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New Real-World Observational Analysis of UPTRAVI® (selexipag) Underscores the Importance of Risk Assessment for Treating Pulmonary Arterial Hypertension (PAH) Patients

  • Data from the SPHERE Registry published in the Journal of Heart and Lung Transplantation

SOUTH SAN FRANCISCO, CA – April 6, 2021 – Findings from an analysis of the first 500 patients enrolled in the SPHERE registry (SelexiPag: tHe usErs dRug rEgistry) found more than three-quarters (76%) of pulmonary arterial hypertension (PAH) patients treated with UPTRAVI® (selexipag) either maintained (56%) or reduced (20%) their one-year mortality risk score. The SPHERE results were published in the April issue of the Journal of Heart and Lung Transplantation (JHLT). SPHERE is an ongoing real-world, observational, user registry using two different risk assessment methods that describes the clinical characteristics, outcomes and dosing/titration regimens in patients with PAH who are being treated with UPTRAVI.

PAH is a rapidly progressive disease with no known cure. For individuals with PAH, risk assessment is necessary to evaluate disease progression and inform treatment decisions based on patients’ prognosis.[1] UPTRAVI is an oral prostacyclin pathway agent (PPA) indicated for the treatment of patients with PAH (World Health Organization [WHO] Group I, functional class [FC] II-III) to delay disease progression and reduce the risk of hospitalization. In the pivotal GRIPHON trial, UPTRAVI was proven to reduce the risk of disease progression by 40%.

“Within the PAH treatment paradigm, real-world evidence has become valuable information for physicians to consider when it comes to elevating the standard of care,” said Nick Kim, M.D.*, primary study investigator and professor of medicine at the University of California San Diego. “Findings from the SPHERE analysis reinforce the need for physicians to be conducting routine comprehensive risk assessments and utilizing available tools such as risk calculators to ensure that PAH patients are achieving their treatment goals.”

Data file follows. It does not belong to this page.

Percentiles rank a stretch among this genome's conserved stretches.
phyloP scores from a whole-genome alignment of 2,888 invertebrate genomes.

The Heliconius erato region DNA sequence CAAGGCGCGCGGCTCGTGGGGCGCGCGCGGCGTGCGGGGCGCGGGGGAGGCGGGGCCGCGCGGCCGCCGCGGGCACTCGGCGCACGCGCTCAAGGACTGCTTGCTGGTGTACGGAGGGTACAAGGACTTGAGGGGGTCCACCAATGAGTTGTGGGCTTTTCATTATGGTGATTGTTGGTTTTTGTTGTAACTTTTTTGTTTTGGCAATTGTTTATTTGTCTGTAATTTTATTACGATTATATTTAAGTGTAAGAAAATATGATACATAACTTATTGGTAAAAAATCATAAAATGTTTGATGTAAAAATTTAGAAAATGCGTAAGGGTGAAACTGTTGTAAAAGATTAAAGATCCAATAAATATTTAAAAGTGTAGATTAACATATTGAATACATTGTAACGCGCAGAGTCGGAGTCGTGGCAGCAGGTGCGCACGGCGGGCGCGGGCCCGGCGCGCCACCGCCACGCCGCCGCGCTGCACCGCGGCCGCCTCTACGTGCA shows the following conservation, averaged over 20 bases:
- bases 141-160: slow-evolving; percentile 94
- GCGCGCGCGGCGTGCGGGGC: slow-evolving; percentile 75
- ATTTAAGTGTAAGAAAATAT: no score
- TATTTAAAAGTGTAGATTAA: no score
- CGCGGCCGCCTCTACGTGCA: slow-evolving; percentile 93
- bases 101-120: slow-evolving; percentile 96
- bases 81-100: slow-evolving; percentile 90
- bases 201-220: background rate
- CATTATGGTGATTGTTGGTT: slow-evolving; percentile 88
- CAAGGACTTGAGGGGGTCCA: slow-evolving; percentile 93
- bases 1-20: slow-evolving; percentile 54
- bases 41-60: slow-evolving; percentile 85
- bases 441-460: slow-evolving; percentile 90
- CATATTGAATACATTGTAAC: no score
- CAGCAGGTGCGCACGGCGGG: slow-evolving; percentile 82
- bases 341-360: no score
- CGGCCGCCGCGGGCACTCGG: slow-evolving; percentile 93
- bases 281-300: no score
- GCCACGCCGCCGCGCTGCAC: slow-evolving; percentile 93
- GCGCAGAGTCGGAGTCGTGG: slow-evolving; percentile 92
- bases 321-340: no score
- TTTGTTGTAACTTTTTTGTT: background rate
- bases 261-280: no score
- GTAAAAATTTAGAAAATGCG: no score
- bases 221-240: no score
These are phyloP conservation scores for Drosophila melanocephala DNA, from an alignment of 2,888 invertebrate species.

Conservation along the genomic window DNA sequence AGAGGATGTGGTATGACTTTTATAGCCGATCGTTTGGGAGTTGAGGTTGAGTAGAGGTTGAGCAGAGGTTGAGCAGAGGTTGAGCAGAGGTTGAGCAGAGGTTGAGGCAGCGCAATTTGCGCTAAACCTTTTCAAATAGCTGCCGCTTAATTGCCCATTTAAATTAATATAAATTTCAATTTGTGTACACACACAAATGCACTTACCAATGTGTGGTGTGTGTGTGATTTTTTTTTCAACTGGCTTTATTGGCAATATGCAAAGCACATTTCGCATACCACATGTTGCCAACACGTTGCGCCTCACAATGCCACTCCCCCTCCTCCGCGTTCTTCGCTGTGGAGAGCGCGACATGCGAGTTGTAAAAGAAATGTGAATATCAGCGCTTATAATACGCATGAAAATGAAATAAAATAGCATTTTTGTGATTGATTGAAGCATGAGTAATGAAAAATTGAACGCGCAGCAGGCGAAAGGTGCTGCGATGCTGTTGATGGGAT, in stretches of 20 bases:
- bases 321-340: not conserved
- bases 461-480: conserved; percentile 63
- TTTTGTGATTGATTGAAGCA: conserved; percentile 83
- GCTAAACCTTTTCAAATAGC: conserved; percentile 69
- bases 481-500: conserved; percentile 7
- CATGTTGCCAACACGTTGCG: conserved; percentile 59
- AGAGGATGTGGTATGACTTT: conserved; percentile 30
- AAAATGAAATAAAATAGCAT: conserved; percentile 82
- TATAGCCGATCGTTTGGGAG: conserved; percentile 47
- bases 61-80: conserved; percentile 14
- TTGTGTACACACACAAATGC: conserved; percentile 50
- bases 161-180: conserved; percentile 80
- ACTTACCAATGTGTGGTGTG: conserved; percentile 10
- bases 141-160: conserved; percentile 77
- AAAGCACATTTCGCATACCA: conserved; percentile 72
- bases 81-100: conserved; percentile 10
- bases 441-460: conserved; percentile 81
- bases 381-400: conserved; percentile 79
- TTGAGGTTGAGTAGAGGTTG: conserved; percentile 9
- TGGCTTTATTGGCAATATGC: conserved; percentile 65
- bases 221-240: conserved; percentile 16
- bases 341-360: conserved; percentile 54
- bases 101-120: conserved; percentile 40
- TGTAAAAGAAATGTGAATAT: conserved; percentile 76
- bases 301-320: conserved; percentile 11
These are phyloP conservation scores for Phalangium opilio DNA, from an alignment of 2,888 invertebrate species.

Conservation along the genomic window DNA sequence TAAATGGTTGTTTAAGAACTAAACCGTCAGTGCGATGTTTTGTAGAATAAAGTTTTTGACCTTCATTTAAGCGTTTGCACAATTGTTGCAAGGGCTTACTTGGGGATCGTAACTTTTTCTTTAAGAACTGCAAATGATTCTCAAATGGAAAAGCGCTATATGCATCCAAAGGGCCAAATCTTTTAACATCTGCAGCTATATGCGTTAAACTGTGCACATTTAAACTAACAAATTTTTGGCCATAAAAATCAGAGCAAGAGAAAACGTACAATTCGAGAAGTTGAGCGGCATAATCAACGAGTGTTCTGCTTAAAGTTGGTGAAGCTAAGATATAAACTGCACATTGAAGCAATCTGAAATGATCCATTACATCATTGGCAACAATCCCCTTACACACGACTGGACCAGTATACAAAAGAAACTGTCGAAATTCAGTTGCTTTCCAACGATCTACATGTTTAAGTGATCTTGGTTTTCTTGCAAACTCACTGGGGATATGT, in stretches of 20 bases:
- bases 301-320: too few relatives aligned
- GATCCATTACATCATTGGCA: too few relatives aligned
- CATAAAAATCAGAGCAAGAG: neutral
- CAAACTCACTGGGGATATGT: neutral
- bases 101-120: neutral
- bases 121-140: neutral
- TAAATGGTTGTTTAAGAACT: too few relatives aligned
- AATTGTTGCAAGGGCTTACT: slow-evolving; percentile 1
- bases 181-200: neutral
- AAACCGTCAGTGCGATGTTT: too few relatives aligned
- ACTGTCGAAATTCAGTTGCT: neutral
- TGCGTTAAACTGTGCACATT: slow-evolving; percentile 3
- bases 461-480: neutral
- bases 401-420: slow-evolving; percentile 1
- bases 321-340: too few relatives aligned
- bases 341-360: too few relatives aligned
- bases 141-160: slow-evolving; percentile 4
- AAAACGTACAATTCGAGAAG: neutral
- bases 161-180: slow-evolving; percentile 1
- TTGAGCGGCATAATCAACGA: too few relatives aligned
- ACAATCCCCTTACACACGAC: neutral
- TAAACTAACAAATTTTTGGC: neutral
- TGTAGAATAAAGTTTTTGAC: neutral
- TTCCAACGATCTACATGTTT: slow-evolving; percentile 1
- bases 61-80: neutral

In treating patients with PAH, routine comprehensive risk assessment is strongly recommended by the 2015 European Society of Cardiology and the European Respiratory Society (ESC/ERS) Guidelines, as there is no single variable that can provide sufficient diagnostic and prognostic information. Additionally, achieving and/or maintaining a low-risk profile is a recommended adequate treatment response for patients with PAH.[2]

In the analysis of the data from the SPHERE registry, risk categories for one-year mortality are assigned to patients using two different assessments, the Comparative, Prospective Registry of Newly Initiated Therapies for Pulmonary Hypertension (COMPERA) and the Registry to Evaluate Early and Long-Term PAH Disease Management (REVEAL) † risk calculators, and PAH patients are classified as low, intermediate or high risk. Results from this analysis showed that at the end of the 18-month follow-up, 19.2% of patients had a lower REVEAL 2.0 risk score, 57.8% experienced no change in their REVEAL 2.0 risk score, and 20.2% noticed an increase in their REVEAL 2.0 risk score. The findings in this analysis were consistent with the COMPERA calculations as well, as 21.4% of patients experienced a positive change in their risk category (moving from a more serious to less serious category), 54.4% maintained their risk category, and 19.4% experienced a negative change in their risk category (moving from a less serious to a more serious category).

SPHERE enrolled patients who were either newly initiated on UPTRAVI (≤60 days before enrollment) or previously received UPTRAVI with documentation of dose titration at study enrollment. Data from this SPHERE analysis suggest that 87.8% of patients titrated UPTRAVI at a slower rate than 200-mcg BID increments, revealing that in the real-world environment patients were titrated less than the recommended titration schedule in the GRIPHON study. [3],[4]